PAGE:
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ORIGINAL ARTICLE
Year : 2016  |  Volume : 5  |  Issue : 3  |  Page : 111-114

Surface roughness of restorative materials after immersion in mouthwashes


1 Department of Prosthodontics, School of Dentistry; Department of Dental Materials and Prosthodontics, Ribeirão Preto School of Dentistry, University of São Paulo, São Paulo Brazil
2 Department of Dental Materials and Prosthodontics, Ribeirão Preto School of Dentistry, University of São Paulo; Department of Prosthodontics, School of Dentistry, University Center Hermínio Ometto, São Paulo, Brazil
3 Department of Dentistry, McGill University, Montreal, Canada
4 Department of Prosthodontics, School of Dentistry, University of São Paulo, São Paulo Brazil
5 Department of Dental Materials and Prosthodontics, Ribeirão Preto School of Dentistry, University of São Paulo, São Paulo Brazil

Correspondence Address:
Alma Blasida Concepcion Elizaur Benitez Catirse
Department of Dental Materials and Prosthodontics, Ribeirão Preto School of Dentistry, University of São Paulo Avenida do Café, s/n 14040-904 Ribeirão Preto, SP, Brasil

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Source of Support: None, Conflict of Interest: None


DOI: 10.4103/2278-9626.189255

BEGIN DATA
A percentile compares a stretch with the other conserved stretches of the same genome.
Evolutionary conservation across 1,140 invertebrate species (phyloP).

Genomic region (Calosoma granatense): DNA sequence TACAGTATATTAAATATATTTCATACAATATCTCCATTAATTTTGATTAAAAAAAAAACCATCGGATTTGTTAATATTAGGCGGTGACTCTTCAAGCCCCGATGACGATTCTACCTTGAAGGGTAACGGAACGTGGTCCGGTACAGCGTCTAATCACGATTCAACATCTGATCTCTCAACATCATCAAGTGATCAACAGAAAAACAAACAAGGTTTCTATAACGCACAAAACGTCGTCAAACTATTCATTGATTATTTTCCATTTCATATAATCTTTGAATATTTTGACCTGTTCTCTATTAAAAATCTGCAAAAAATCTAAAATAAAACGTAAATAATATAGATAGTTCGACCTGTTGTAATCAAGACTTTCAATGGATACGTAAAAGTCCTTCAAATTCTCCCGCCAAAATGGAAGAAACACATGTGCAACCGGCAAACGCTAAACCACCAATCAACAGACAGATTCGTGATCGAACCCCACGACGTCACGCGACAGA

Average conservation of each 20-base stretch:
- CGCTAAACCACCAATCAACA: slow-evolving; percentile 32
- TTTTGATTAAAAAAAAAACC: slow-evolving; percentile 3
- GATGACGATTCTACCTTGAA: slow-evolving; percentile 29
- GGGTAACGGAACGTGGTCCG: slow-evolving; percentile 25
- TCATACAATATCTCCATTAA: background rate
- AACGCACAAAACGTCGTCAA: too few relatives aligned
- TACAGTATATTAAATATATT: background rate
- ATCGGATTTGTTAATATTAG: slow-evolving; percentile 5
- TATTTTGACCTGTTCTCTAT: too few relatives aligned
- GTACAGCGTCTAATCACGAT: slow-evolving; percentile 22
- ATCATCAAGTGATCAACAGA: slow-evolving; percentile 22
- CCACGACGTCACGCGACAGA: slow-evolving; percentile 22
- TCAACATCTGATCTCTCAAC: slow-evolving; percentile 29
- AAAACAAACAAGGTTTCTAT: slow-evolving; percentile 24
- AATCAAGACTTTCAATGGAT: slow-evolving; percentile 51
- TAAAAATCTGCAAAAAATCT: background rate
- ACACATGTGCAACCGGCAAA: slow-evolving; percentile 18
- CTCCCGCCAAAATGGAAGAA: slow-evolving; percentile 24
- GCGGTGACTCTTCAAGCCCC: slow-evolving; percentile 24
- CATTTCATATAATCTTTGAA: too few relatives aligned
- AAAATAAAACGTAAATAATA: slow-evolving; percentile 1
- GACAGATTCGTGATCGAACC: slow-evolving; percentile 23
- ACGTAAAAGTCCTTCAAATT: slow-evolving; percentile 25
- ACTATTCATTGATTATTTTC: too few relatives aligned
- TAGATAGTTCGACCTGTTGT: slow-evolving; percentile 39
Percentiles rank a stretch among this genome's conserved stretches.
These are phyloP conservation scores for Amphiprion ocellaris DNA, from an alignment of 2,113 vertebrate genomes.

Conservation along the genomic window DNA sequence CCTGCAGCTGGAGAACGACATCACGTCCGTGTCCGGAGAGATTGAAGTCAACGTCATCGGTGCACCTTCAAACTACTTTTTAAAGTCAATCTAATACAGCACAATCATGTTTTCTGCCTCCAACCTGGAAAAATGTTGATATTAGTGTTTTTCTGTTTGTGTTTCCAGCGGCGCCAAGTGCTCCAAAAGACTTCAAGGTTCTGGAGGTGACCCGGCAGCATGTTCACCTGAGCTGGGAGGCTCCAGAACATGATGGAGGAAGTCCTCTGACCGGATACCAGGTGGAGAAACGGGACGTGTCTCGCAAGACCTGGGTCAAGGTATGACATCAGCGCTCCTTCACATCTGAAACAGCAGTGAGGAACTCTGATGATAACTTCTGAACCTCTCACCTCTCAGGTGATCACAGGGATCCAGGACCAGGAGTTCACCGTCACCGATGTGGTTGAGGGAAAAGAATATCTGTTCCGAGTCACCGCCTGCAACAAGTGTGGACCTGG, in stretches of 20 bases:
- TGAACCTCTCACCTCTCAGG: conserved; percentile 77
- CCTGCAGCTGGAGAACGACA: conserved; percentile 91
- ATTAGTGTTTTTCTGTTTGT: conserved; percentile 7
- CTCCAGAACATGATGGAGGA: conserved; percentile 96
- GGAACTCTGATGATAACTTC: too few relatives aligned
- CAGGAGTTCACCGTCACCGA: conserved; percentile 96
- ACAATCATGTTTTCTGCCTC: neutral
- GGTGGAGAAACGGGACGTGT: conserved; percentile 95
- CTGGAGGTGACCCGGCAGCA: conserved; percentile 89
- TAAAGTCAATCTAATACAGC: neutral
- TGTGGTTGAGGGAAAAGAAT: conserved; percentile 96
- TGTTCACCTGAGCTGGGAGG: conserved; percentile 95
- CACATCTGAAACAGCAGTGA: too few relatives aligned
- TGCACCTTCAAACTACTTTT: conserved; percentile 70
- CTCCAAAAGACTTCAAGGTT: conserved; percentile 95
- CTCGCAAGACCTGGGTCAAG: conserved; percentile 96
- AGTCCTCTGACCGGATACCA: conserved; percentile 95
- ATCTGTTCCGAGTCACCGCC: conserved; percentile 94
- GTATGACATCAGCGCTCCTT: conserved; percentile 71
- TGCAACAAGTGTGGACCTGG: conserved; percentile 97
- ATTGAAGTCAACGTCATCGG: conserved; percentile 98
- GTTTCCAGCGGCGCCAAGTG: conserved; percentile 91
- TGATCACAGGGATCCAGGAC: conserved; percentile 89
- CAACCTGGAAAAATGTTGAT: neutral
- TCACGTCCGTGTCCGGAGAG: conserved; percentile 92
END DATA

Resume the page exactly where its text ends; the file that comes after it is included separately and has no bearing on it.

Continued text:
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Objective: To evaluate the surface roughness of resin composite and ceramic material after immersion in mouthwashes. Methodology: Thirty specimens of resin composite and ceramic material were prepared with a stainless steel matrix (6 mm × 2 mm). The samples of each material were divided into three groups (n = 10), according to the mouthwashes: Distilled water (DW), chlorhexidine (CL) 0.12%, and cetylpyridinium chloride (CC). Specimens were individually submitted to the immersion cycle in 15 mL of mouthwash for 30 days, three times per day, for 1 min/cycle. Surface roughness measurements were performed at three different time intervals: Before the first cycle (T0), after 7 (T1), and 30 days (T2) of immersion. Data were analyzed by the two-way ANOVA and Tukey tests (P ≤ 0.05). Results: There was no statistically significant difference in surface roughness of resin composite among mouthwashes (DW - 1.4 ± 0.13 μm; CL - 1.16 ± 0.13 μm; CC - 1.18 ± 0.13 μm). Surface roughness was statistically significantly lower after 30 days (T2-0.56 ± 0.60 μm) compared with the initial period (T0-1.63 ± 0.60 μm) and after 7 days (T1-1.57 ± 0.60 μm). For ceramic material, CC (3.75 ± 0.60 μm) caused a higher level of surface roughness compared with DW (2.57 ± 0.60 μm) and CL (3.39 ± 0.60 μm). There was no statistically significant difference among the different time intervals (T0-3.05 ± 0.18 μm; T1-3.41 ± 0.18 μm; T2-3.26 ± 0.18 μm). Conclusion: Mouthwashes did not promote a significant change in surface roughness of composite resin. Cetylpyridinium chloride promoted an increase in surface roughness of dental ceramic.


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